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10. Data Cleaning: Lemmatizing Words

Now that we’ve removed the stop words from our corpus, the next step is to stem or lemmatize the remaining words. This means that we will strip off the grammatical structure from the words. For example, cats ⭢ cat, and walked ⭢ walk. If that was all we had to do, we could stem the corpus and achieve the correct result, because stemming (as the name implies) really just means cutting off affixes to find the root (or the stem). Very quickly, however, this gets complicated, such as in the case of men ⭢ man and sang ⭢ sing. Lemmatization deals with this by looking up the word in a reference and finding the appropriate root (though note that this still is not entirely accurate). Lemmatization, therefore, takes a relatively long time, since each word must be looked up in a reference. NLTK comes with pre-built stemmers and lemmatizers. We will use the WordNet Lemmatizer from the NLTK Stem library, so let’s import that now:

from nltk.stem import WordNetLemmatizer

Because of the way that it is written “under the hood,” an instance of the lemmatizer needs to be called. We know this from reading the docs.

wordnet_lemmatizer = WordNetLemmatizer()

Let’s quickly see what lemmatizing does.


Now try this one:


It didn’t work, but…

wordnet_lemmatizer.lemmatize("better", pos='a')

… sometimes we can get better results if we define a specific part of speech(pos). “a” is for “adjective”, as we learned here. Now we will lemmatize the words in the list.

text1_clean = []
for t in text1_stops:
    t_lem = wordnet_lemmatizer.lemmatize(t)

And again, there is a faster version for you to use once you feel comfortable with list comprehensions:

text1_clean = [wordnet_lemmatizer.lemmatize(t) for t in text1_stops]

Verifying Clean List Contents

Let’s check now to see the length of our final, cleaned version of the data, and then check the unique set of words. Notice how we will use the print function this time. Jupyter Notebook does print commands without the print function, but it will only print one thing per cell (the last command), and we wanted to print two different things:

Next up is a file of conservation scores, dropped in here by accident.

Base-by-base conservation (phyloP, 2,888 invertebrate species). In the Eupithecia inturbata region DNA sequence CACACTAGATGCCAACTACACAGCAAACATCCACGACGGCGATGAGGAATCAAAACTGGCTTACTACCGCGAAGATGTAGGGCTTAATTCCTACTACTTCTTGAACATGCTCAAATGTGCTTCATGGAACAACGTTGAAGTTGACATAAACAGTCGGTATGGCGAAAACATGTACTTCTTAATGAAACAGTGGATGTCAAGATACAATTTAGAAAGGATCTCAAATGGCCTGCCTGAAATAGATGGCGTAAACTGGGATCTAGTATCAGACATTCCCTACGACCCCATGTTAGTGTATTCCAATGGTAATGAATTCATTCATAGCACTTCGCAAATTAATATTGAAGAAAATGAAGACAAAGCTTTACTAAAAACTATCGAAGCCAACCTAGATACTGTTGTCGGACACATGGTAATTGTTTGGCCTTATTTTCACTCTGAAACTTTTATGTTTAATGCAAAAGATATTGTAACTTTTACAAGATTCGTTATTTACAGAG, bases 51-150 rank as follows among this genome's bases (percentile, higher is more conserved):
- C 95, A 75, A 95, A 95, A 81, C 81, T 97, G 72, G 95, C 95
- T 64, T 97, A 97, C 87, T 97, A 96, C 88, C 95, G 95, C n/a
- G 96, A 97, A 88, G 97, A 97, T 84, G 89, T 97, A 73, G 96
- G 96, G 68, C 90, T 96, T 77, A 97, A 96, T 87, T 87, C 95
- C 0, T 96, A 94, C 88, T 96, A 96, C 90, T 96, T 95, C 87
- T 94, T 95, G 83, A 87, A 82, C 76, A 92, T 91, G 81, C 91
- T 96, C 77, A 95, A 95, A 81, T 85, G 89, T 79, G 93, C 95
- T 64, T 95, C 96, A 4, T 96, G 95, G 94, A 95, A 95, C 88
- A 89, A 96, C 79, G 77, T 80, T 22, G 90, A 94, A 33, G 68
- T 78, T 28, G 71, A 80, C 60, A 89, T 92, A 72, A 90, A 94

If everything went right, you should have the same length as before, but a smaller number of unique words. That makes sense since we did not remove any word, we only changed some of them.

Now if we were to calculate lexical density, we would be looking at how many word stems with semantic content are represented in Moby Dick, which is a different question than the one in our first analysis of lexical density.

Why don’t you try that by yourself? Try to remember how to calculate lexical density without looking back first. It is ok if you have forgotten.

Now let’s have a look at the words Melville uses in Moby Dick. We’d like to look at all of the types, but not necessarily all of the tokens. We will order this set so that it is in an order we can handle. In the next cell, type:


sorted combined with set should give us a list of all the unique words in Moby Dick in alphabetical order, but we only want to see the first ones. Notice how there are some words we wouldn’t have expected, such as ‘abandon’, ‘abandoned’, ‘abandonedly’, and ‘abandonment’. This process is far from perfect, but it is useful. However, depending on your goal, a different process, like stemming might be better.

Challenges for lesson 10


Try again!

Check all sentences below that are correct:

(Select all that apply)

Terms Used in Lesson

Can you define the terms below? Hover over each of them to read a preview of the definitions.


A process of collapsing words in an attempt to reduce the number of words, and get a realistic understanding of the meaning of a text. Lemmatization references the word and finds the appropriate root and …

See term page

Lexical Density

The number of unique words per total words; a good metric to approximate lexical diversity—the range of vocabulary an author uses.

See term page

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